Pryderi is the son of Pwyll and Rhiannon, and his early life was notable in that he was stolen from his mother in infancy and raised in ignorance of his true heritage. He is later restored to his position and becomes the ruler of Dyfed. After the death of his father, he arranges for his friend and mentor to become his stepfather, and is mentored by this older man. In spite of his father's experiences with the Otherworld, Pryderi is occasionally caught unawares by magical traps and can be duped by illusions. He is given the gift of a herd of pigs by Arawn, king of Annun, his father's Otherworldly ally. These pigs bring about his death, as they are taken by Gwydion, who later defeats Pryderi in single combat by using magic.
Pryderi is described as having golden hair, and he was first called Gwri Golden-hair.
Gwydionappears in Math Son of Mathonwy
Gwydion is a magician of considerable powers and great cunning. He is responsible for arranging for his king's handmaiden Goewin to be raped, and also uses illusion to steal Pryderi's pigs, and is punished for his crimes by being transformed into various animal shapes.
After this, Gwydion seems to reform and becomes the mentor for Llew Llaw Gyffes, helping the young man win the tokens of manhood from Aranrhod by using his cunning and his magic powers.
Gereintappears in Gereint son of Erbin
Gereint is a knight who becomes the ruler of Cornwall and who has to learn to balance the demands of love and duty. He is a member of Arthur's court.
His father's name is Erbin, who surrenders the kingdom to a younger man, and Gereint is married to Enid. Gereint is described as having red hair and being well-dressed. He is also a heavy sleeper.
Gereint is a silent man who is irritated both by his wife's inability to hold her tongue and by his suspicions of her infidelity. His marriage to Enid begins as a marriage of convienience enabling him to fight for the honour of one of Gwenwhyfar's handmaidens, but this relationship changes and matures into a balanced and loving marriage, albeit one that faces difficulties.
Gereint is no courtly lover, and his treatment of his wife seems less than chivalrous. However, he is very fond of Enid to the point of losing his honor by preferring to make love to her instead of performing in tournaments and other knightly pursuits.
Gereint proves to be a wise and fair ruler over Cornwall, and his prudence is commented on and commended by Gwenhwyfar.
Enidappears in Gereint Son of Erbin
Enid is the beautiful and long-suffering wife of Gereint. When she first meets her husband, she is the hard-working daughter of an impoverished earl, a background that provides her with the resilience to cope with her later adventures with her husband.
Enid is completely loyal to her husband and is faithful to him in spite of being tempted to betray him by two earls. However, she doubts her husband's prowess, and acts impulsively in a superfluous concern for him. She has to learn to trust him fully.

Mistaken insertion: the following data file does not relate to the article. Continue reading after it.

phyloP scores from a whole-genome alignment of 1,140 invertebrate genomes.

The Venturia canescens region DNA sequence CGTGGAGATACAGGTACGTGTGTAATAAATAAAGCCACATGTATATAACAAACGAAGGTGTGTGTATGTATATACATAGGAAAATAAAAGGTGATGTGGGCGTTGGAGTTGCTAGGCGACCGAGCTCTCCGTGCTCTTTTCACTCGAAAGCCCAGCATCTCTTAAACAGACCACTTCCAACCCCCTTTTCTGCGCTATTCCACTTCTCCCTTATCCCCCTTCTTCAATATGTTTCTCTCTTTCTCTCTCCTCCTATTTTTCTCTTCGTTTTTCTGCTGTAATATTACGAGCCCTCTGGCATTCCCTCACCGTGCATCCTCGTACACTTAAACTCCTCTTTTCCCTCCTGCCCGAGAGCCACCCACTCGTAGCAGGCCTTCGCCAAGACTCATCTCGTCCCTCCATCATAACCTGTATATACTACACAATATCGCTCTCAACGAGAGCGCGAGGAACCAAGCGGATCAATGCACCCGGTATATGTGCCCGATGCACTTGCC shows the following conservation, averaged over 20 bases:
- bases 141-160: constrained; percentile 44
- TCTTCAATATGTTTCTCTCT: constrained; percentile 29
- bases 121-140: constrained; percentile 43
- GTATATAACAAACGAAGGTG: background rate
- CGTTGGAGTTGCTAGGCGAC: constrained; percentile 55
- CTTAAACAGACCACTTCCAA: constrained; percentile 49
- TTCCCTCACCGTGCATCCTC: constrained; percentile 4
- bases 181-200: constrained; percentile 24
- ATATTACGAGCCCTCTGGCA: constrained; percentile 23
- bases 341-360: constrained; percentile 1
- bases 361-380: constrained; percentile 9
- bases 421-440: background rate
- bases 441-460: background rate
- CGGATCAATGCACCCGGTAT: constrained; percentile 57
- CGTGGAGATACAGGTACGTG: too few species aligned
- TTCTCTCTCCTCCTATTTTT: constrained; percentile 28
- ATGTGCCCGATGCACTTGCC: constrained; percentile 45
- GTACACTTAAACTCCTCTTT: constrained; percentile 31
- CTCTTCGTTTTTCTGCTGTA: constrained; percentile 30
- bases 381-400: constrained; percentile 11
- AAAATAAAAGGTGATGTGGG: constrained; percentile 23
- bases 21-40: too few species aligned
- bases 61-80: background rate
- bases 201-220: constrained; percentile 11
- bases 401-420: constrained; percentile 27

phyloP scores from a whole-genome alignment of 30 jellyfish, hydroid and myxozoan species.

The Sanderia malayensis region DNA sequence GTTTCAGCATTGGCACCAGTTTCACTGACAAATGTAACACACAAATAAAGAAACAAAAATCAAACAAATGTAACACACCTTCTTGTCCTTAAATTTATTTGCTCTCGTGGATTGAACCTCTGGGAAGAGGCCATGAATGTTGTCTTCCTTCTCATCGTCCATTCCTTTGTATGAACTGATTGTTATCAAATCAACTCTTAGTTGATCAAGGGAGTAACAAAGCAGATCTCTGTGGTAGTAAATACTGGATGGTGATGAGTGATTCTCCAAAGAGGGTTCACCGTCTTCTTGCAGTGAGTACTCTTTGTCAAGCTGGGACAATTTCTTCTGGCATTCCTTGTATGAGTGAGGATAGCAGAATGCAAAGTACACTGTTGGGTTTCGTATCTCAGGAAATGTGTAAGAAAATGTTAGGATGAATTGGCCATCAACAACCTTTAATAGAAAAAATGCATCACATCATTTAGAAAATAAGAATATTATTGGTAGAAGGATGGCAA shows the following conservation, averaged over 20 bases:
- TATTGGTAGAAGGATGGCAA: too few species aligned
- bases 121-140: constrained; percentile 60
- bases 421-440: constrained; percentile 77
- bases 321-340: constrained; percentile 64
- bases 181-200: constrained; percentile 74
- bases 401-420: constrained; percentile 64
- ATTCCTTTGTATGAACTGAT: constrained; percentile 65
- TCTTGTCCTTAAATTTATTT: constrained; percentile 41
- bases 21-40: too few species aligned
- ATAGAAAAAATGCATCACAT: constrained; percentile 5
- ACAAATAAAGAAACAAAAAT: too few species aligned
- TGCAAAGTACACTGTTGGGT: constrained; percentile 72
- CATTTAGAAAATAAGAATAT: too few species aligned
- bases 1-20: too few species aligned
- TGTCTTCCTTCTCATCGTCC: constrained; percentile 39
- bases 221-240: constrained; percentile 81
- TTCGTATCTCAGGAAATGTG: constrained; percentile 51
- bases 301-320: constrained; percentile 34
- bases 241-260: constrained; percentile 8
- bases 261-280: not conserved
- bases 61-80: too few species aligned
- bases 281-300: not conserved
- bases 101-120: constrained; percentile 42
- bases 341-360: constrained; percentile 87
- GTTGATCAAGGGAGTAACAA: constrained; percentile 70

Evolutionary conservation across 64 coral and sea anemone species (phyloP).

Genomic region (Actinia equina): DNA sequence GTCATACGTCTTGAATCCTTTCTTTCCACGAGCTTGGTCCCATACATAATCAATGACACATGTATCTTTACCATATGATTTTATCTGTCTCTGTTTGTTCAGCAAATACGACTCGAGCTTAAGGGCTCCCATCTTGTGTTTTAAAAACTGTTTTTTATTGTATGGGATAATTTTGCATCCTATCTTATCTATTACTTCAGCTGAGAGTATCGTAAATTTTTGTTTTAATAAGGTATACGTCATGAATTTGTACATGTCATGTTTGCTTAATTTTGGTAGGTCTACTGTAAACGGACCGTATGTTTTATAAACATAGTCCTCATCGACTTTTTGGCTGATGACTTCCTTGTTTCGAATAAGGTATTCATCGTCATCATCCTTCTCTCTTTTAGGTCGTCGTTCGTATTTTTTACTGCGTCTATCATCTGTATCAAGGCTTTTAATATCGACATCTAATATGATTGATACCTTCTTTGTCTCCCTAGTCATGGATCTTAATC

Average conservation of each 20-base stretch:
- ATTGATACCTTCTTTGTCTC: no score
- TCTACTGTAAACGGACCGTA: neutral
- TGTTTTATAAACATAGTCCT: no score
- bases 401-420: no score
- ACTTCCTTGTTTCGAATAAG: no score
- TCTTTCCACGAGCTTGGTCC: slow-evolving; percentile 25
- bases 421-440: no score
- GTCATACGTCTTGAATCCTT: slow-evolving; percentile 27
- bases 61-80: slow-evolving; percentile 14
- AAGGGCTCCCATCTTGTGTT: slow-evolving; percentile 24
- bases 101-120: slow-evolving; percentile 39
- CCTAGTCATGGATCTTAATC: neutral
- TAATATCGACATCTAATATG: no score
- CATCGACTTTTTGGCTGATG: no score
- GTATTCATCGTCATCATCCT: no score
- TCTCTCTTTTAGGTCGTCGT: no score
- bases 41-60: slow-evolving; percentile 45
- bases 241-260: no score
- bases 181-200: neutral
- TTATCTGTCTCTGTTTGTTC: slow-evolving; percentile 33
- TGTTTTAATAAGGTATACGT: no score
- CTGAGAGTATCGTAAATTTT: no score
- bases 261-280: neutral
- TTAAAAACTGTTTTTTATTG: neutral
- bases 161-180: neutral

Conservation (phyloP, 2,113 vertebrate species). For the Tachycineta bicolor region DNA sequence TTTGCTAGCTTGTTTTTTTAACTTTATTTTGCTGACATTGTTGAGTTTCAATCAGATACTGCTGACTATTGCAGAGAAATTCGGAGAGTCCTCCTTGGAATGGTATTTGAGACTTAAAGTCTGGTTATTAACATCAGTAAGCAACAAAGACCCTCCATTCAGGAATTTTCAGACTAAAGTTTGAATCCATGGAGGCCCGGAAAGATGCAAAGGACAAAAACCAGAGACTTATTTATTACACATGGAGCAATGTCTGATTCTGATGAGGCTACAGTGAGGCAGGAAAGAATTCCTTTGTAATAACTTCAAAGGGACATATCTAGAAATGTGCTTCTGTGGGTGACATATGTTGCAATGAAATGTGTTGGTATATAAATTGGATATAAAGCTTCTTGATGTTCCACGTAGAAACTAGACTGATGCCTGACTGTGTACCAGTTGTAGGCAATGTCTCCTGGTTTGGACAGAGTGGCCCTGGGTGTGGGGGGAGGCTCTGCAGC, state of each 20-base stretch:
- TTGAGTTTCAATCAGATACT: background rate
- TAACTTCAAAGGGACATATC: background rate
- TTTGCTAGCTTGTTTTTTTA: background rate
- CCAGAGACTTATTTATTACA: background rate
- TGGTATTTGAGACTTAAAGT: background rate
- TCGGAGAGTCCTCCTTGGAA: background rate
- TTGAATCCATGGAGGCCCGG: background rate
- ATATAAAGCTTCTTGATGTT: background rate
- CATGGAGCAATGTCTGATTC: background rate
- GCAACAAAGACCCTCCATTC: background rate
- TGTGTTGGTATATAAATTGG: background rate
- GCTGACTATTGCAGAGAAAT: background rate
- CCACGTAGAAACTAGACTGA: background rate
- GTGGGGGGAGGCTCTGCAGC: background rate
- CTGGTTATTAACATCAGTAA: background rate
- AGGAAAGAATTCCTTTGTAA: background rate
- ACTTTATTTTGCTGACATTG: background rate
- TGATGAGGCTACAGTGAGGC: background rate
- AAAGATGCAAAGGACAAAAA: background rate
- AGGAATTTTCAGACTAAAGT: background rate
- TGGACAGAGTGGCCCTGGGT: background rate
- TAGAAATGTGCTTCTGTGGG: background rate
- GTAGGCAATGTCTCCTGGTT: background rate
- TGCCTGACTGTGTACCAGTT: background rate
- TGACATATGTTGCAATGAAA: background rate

Culhwchappears in Culhwch and Olwen
Culhwch is Arthur's cousin and the son of a king. His stepmother puts him under a geas to take no wife except Olwen, the daughter of Ysbaddaden Chief Giant.
Culhwch is a confident young man who demonstrates courage and skill in his confrontations with the giant, and he benefits from a strong kinsman and his many family ties.
Ysbaddaden Chief Giantappears in Culhwch and Olwen
Ysbaddaden is the bad-tempered and powerful ruler of the giants who puts all young men who come to ask for his daughter's hand in marriage to severe tests.
Ysbaddaden is evil-tempered and slaughters even the children of some of his own followers, and he treacherously attacks Culhwch and his party when they first arrive. He then has the ill grace to curse the warriors for wounding him with the poisoned spears he first threw at them.
However, Ysbaddaden tamely allows himself to be killed once the quest is acheived, and he is obviously highly protective of his daughter, who does not appear to be as harshly treated as his retainers. He also demonstrates a few gleams of humour.
Efnisienappears in Branwen Daughter of Llyr
Efnisien loves battle and strife, and his mutilation of the the Irish horses causes the war between Bran and Mathowlch. He is an enigmatic character, sometimes acting helpfully and sometimes causing needless, random harm and violence. He seems to personify the forces of death and chaos, and it is appropriate that he is the one who shatters the Cauldron of Rebirth.
Elen of the Hostsappears in The Dream of Macsen Wledig
Elen becomes the wife of Macsen, emperor of Rome. She is a woman of great power and common sense, who negotiates a wide territory for her father in exchange for her hand in marriage, and who establishes the road network in Britain for easy movement of troops.
Rhiannon is the mother of Prydreri. At first, she is the wife of Pwyll, but is later married to Manawydan.
Rhiannon seems to come from the Otherworld and is associated with horses. She also owns a flock of magical birds, but is never seen with them.
She is an attentive mother to Pryderi even after he is a grown man, possibly because of the way that she was falsely accused after his mysterious disappearance. She accepts her penance patiently.
This section contains 1,923 words
(approx. 7 pages at 300 words per page)